Wednesday, January 18, 2012



On April 7, 2011, The American Society of Jewelry Historians invited Courtney Bowers-Marhev to speak to members about the jewelry of Gustav Manz, whose work she first encountered as a graduate student in Parsons-Cooper Hewitt's Masters Program in the History of Decorative Arts. Estate jewelry expert Diana Singer subsequently provided highlights from Bowers-Marhev's slideshow in the ASJH summer newsletter, along with some tips for Manz spotting:

....It is important to note that, in those days—unlike today, where the designer/manufacturer often aggressively courts and markets directly to the consumer—it was unthinkable for the skilled wholesaler to directly approach the retail client unless specifically invited to do so. Prominent retail stores such as those previously named often sold pieces made by Gustav Manz, and marked them as their own works. Only someone familiar with his inimitable style would have any idea he was the genius responsible for the jewel, and not the retail establishment. What, then, are the characteristics of Gustav Manz's style, and how does the trained eye recognize it? The roots of Manz's style lay firmly in the Art Nouveau movement, replete with animal motifs, valutes, foliate motifs, and often Gothic or eastern motifs. All were highly detailed and sculptured, often steeped in the sensualism reminiscent of Auguste Rodin's sculptures. Animals and the figures pulse with volume and life, as if springing out from the jewel. A favorite subject used in many instances was that of the panther, a motif that became well-known in the hands of Cartier's Jeanne Toussaint. Animal pins were a major part of his design sensibility; the claws found on the dragons, panthers, and lions are highly articulated and full of strength. Spectacularly ornate and rendered wings adorn the birds of prey, dragons, and peacocks. Plant life, including leaves, branches, lily pads, and lotuses all have deeply modeled and etched surfaces. Charming dog pins and stickpins were a part of the entourage as well, with the finely chased surfaces often set with tiny diamonds. In addition, Egyptian motifs figured prominently in his designs, many of which were retailed by Tiffany & Co. in the 1920s. Eastern motifs were explored in the 1920s as well, some of which included dragons, pagodas, and serene Buddhas...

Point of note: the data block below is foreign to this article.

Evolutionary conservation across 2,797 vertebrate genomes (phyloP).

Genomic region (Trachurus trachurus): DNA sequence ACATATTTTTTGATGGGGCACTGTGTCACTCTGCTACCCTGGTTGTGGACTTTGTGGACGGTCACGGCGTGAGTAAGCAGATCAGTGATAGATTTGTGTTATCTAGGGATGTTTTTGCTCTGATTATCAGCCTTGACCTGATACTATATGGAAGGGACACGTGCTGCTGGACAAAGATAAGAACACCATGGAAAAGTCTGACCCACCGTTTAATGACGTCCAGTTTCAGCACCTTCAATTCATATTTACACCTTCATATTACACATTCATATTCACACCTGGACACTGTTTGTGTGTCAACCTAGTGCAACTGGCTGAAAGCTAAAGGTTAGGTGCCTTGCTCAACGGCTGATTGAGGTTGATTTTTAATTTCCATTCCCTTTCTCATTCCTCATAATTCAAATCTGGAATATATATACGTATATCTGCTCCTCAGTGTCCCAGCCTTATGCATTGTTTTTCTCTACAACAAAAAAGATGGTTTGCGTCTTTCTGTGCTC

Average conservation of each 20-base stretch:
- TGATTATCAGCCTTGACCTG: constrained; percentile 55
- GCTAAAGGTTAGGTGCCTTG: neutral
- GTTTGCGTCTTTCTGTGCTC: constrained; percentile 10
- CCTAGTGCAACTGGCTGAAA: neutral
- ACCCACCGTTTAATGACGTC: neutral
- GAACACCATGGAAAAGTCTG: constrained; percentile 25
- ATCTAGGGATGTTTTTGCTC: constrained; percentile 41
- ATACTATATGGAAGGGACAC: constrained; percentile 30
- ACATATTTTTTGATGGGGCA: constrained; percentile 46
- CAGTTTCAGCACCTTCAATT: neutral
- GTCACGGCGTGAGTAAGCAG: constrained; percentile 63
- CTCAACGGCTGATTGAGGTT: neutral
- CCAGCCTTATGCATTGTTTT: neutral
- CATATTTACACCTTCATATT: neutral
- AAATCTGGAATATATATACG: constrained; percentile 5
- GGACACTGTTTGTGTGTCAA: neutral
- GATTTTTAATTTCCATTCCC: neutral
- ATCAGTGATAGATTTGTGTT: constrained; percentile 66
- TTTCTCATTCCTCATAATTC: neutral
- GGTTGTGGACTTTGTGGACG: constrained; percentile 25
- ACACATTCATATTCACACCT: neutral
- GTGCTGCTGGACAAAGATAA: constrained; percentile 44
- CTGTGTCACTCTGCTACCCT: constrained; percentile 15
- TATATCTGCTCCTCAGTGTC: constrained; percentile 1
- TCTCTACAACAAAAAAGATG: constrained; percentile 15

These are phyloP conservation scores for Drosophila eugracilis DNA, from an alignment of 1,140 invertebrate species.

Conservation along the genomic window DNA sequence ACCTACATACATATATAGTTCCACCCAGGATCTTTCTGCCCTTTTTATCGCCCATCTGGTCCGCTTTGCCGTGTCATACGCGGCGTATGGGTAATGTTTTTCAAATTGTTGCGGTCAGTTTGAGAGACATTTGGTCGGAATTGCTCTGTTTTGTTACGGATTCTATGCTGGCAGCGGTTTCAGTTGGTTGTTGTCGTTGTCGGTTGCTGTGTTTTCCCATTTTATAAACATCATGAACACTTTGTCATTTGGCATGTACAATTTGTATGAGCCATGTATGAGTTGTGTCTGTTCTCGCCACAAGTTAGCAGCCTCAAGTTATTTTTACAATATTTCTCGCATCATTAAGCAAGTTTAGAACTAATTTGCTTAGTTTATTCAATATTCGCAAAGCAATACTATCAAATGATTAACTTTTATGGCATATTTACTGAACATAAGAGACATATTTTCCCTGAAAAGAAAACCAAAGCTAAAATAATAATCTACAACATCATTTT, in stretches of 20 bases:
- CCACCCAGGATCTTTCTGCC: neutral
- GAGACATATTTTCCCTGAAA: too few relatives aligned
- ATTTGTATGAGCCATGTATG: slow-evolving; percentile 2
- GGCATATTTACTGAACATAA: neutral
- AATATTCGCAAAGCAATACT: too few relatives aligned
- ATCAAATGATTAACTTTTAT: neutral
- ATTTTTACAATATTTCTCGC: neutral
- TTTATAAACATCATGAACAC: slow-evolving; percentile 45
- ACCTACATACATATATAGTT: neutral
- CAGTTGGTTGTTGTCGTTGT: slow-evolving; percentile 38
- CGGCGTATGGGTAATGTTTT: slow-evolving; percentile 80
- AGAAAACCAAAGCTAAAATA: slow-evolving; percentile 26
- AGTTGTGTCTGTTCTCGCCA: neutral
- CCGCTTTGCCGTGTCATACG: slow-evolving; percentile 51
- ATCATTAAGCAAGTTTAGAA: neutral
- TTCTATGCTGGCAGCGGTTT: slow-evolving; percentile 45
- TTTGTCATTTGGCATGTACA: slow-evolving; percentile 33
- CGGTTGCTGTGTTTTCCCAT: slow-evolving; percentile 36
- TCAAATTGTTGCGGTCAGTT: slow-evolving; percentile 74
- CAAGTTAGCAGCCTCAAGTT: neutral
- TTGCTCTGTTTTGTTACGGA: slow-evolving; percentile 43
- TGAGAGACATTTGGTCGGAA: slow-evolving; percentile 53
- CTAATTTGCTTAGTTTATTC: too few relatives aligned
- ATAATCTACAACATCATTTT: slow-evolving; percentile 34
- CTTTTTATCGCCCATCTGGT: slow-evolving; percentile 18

Images from Bowers-Marhev's slideshow and private collections:

Manz stockbook entry for a panther and snake ring with a star sapphire, sold to Moore & Mason in May, 1925 (Winterthur); Manz's panther and snake designs were exhibited at the St. Louis World's Fair and the Metropolitan Museum of Art's Eighth Annual Industrial Art show 
Photo (c) Gustav Manz LLC

A panther and snake ring, circa 1910. Unsigned, attributed to Gustav Manz; Manz's design book also features tigers and lions in crouching poses or emerging from fronds of savannah grass
Image courtesy Skinner Inc. 

Gustav Manz costbook sketch for a "Gold Star Sapphire Sphinx Ring" 
sold to Marcus & Company, in June 1916. A variation on the Egyptian-inspired jewelry Manz created for the St. Louis Exposition in 1904 (below), his sphinx and pyramid mounting attracted orders from T. Kirkpatrick, Brand Chatillon, Bailey Banks & Biddle and others
Winterthur Library

Manz stockbook record for "fancy sapps + gold grape broche" sold to Tiffany & Company, November 1922 
Manz stockbook, Winterthur Library

Gold grapevine cuff set with colored stones by Gustav Manz
 for Tiffany & Company
 Private collection

Buddha ring settings by Gustav Manz, c 1923 
Sold to Tiffany & Co. and Shreve, 
Crump & Low
Manz stockbook, Winterthur Library

Jade, enamel, and ruby Buddha earring, ca 1920s
Designed and manufactured by Gustav Manz 
Private collection 
Photo (c) Gustav Manz LLC


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